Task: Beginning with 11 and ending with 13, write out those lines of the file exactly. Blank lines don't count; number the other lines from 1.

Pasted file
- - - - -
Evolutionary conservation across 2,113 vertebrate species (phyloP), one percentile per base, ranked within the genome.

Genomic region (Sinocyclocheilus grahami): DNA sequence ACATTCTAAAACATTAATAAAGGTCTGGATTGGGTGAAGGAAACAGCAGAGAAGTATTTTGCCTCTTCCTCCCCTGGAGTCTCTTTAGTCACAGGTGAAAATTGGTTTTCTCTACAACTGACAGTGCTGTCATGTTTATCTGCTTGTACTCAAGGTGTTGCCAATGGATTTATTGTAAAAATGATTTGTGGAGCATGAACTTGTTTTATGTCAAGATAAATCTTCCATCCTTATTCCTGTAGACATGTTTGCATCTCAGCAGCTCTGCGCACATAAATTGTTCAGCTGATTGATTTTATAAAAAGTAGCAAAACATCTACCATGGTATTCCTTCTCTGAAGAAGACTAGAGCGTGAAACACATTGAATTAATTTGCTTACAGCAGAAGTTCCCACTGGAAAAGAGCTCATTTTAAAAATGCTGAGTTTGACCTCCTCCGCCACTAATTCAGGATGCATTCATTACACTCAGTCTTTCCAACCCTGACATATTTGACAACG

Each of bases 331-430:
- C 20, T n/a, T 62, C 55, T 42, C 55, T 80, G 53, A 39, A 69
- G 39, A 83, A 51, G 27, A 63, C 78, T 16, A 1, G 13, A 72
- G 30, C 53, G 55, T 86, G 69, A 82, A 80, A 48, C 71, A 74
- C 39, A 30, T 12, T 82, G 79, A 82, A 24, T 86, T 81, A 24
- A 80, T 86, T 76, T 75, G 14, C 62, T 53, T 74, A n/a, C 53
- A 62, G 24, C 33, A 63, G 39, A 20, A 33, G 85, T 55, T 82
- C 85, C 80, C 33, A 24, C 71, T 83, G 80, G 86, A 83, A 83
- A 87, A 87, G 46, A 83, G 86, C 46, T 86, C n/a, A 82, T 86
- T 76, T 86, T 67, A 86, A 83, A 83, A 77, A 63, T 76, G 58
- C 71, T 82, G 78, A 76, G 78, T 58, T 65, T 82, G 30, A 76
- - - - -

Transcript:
- A 87, A 87, G 46, A 83, G 86, C 46, T 86, C n/a, A 82, T 86
- T 76, T 86, T 67, A 86, A 83, A 83, A 77, A 63, T 76, G 58
- C 71, T 82, G 78, A 76, G 78, T 58, T 65, T 82, G 30, A 76